Immature Little Blue Heron

Dwarfed by the reeds and grasses growing at the edge of the marsh this immature Little Blue Heron squawked his way to a landing then seemed unsure what to do.

Young Little Blue Heron
Young Little Blue Heron

His mottled coloration made him  stand out nicely from the green background as he took a stroll along the irrigation canal bordering the marsh.

Young Little Blue Heron
Young Little Blue Heron

Click on either photo for larger view.

 

A Ducky Surprise

This was one of those times that I took the first shot not knowing just what that “blob” was until I had zoomed in on the screen. The kind that sometimes turns out to be a piece of trash or a stick. Or three Wood Ducks whose bodies appeared disjointed from my angle.

Wood Duck Family
Wood Duck Family

Fortunately, I was able to work my way a little closer and the three stayed put while I took a family portrait.

Wood Duck Family
Wood Duck Family

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Green Herons

Several Green Herons were sitting around a pond with the early morning sun highlighting their beautiful colors. The first one had the most elegant surroundings, dripping with Spanish Moss.

Green Heron
Green Heron

This one was concentrating for hunting, but never left the branch.

Green Heron
Green Heron

This perch didn’t look like much to me, rather high off the water for fishing but this Heron defended it from another who wanted to at least share the space.

Green Heron
Green Heron

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Blue-gray Gnatcatcher…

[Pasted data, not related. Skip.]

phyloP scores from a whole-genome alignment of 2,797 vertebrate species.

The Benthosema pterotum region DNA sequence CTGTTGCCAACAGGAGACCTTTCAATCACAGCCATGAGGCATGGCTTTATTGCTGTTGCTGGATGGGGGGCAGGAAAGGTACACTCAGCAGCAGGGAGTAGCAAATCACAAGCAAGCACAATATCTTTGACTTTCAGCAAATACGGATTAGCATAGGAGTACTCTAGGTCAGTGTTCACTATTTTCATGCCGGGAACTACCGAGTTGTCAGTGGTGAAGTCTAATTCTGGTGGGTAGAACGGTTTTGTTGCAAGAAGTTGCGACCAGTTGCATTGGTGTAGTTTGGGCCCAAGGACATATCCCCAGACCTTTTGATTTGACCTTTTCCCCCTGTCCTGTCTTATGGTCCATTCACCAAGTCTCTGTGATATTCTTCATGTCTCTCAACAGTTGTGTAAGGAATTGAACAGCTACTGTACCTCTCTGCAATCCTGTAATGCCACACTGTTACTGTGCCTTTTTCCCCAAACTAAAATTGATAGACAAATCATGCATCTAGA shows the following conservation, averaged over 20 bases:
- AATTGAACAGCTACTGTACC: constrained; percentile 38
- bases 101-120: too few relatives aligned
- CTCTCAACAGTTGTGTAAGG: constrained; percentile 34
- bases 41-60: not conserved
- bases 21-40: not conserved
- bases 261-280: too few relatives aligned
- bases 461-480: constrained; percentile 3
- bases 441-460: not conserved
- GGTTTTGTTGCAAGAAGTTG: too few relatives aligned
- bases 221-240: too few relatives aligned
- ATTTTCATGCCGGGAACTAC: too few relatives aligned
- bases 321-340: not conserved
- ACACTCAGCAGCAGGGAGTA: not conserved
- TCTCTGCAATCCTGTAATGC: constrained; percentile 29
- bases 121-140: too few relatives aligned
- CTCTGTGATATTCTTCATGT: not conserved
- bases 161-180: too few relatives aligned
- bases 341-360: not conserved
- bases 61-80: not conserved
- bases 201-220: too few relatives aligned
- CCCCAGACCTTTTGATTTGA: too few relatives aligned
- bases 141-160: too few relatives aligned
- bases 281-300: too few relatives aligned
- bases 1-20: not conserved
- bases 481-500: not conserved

…I think. Or maybe a Vireo.

It looks a lot like the Gnatchatcher drawing in the Peterson Field Guide and less like the photos on Cornell’s All About Birds website. The eye ring points to a Vireo.

Blue-gray Gnatcatcher
Blue-gray Gnatcatcher

Either way, it was a perky energetic bird that mostly stayed hidden by branches of the trees he was inspecting. A dead limb let me get a few clear shots.

Blue-gray Gnatcatcher
Blue-gray Gnatcatcher

A flash of the tail and he was gone.

I’ve been calling these small birds “Song Birds” but have learned while trying to identify this bird that as members of the order Passeriformes they are “Perching Birds.” The arrangement of their toes, with three pointing forward and one backward, facilitates perching. Somehow I’ve been skipping over that in my bird ID activities.

 

Juvenile Little Blue Heron Portraits

Here is a selection of juvenile Little Blue Heron portraits with nature provided backgrounds. You can just start to see some color in the tips of the tail feathers.

Juvenile Little Blue Heron
Juvenile Little Blue Heron

The pin head feathers aren’t as prominent as the chicks get older, although in the right light and humidity conditions they still stand up.

Juvenile Little Blue Heron
Juvenile Little Blue Heron

I liked the way the pine branched framed the back of this one and was wishing I was a foot or so taller to line it up better.

Juvenile Little Blue Heron
Juvenile Little Blue Heron

Click on any photo for larger view.

Close Up Insects